I’m Danielle Lauzon, the new project manager for the Gloomhaven RPG, and this is the start of a new series I’m going to do monthly in which I unpack some of the design decisions behind the RPG. Each month I’ll pick a topic about the design to discuss. The purpose of this design diary is to give you a little sneak peak at what’s coming from the RPG, and also give insight as to why things will look the way they do.
This month, I’m going to cover the very basic concept of turning a board game into an RPG. In a lot of ways, a board game is already pretty similar to an RPG. That’s especially true for Gloomhaven, where you pick a mercenary, go out on missions, earn rewards, level up, and learn a whole story about the town of Gloomhaven. Honestly, it’s the most RPG-like board game I’ve ever played. So how do we ensure that we preserve the great elements Gloomhaven already brings while making it more like an RPG with open narratives, more player agency, and connective tissue between combat?
The great thing about Gloomhaven is that it already has a pretty robust tactical combat system in the form of ability cards. The modifier deck similarly already provides an excellent randomizer system. So the goal is to keep these two elements and make them work both in and out of combat. The modifier cards are the easiest. Every time you take an action in which the outcome is uncertain, you flip a modifier card and add its value to a score. In the board game, this is always attack values, and it makes sense for negative numbers to bring your attack value to 0 or less. It makes less sense for that to happen on a check to pick a lock or calm down an outraged Vermling. We solved this problem by slightly tweaking the modifier deck to have two numbers present. One number is the familiar -2 to +2 from the board game, and the other number ranges from 1 to 6. This isn’t a perfect fix, but it allows the same cards to handle both attacks and other types of checks at the same time without needing two decks or to over inflate stat numbers.
Speaking of stat numbers, the other thing we needed to do was to ensure that there was some way to stack that card flip in your favor. Just like in combat when you want to do a big attack vs a small attack, your attack value will be different, we realized that we needed the character to have another set of non-combat stats to handle other types of encounters. So, characters have a set of Attribute scores, rated 0-3. When you flip a modifier card, you add the value to the appropriate Attribute score and compare it to a difficulty. Our Gloom Master (GM) sets the difficulty level, anywhere from 3 on up depending on how difficult it is to accomplish, and you see how well you did compared. There’s more ways to get bonuses to your checks, but we’ll cover that in another design diary.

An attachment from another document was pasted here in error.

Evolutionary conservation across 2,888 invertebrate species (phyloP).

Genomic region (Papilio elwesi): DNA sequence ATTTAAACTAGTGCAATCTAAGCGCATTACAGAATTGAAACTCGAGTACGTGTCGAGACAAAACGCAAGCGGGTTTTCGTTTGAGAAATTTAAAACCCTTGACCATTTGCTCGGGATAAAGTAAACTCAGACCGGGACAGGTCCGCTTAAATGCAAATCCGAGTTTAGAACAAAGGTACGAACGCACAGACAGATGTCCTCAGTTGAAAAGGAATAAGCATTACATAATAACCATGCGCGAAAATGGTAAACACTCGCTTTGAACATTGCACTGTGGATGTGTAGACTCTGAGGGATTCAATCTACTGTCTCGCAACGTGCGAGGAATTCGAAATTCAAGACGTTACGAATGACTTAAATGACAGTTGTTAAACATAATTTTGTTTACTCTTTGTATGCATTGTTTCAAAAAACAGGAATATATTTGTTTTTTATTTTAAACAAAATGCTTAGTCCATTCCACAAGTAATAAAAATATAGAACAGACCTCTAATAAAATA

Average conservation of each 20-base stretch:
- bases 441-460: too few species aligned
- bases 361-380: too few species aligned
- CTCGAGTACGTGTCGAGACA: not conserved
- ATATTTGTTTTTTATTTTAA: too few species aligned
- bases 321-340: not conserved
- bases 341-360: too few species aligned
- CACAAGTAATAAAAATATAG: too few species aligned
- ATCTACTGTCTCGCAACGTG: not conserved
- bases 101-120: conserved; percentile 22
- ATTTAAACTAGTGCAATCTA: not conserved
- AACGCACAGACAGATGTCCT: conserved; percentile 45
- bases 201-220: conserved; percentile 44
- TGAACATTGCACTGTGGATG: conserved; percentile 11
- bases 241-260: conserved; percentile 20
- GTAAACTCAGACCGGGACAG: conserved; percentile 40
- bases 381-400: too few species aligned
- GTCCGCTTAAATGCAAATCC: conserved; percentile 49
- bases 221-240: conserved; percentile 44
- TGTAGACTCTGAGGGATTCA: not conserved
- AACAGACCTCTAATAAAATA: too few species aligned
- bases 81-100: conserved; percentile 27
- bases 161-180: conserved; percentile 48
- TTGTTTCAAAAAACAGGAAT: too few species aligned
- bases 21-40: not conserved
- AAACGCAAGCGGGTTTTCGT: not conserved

Now we come to the role of Ability Cards. In the board game, Ability cards are both how you take actions and a measure of your character’s stamina. If you run out, you are out for the count. In an RPG, it sucks to run out of resources and suddenly be completely out of the action. While Ability cards are still an expendable resource, if you run out, you can still take actions, just at a small penalty. Ability cards are still how you take most actions, although only big or stressful actions will require a card expenditure (discard or loss) outside of combat. So while sweet talking a guard might not require a discard, calming that Vermling probably will.
A lot of the Ability Cards will look familiar to those who have played the board game, but there will be a few changes that I’ll chat about later in future design diaries.
I think that’s it for this month. I hope y’all are excited to see more each month as I reveal our design elements for the Gloomhaven RPG as we move forward.
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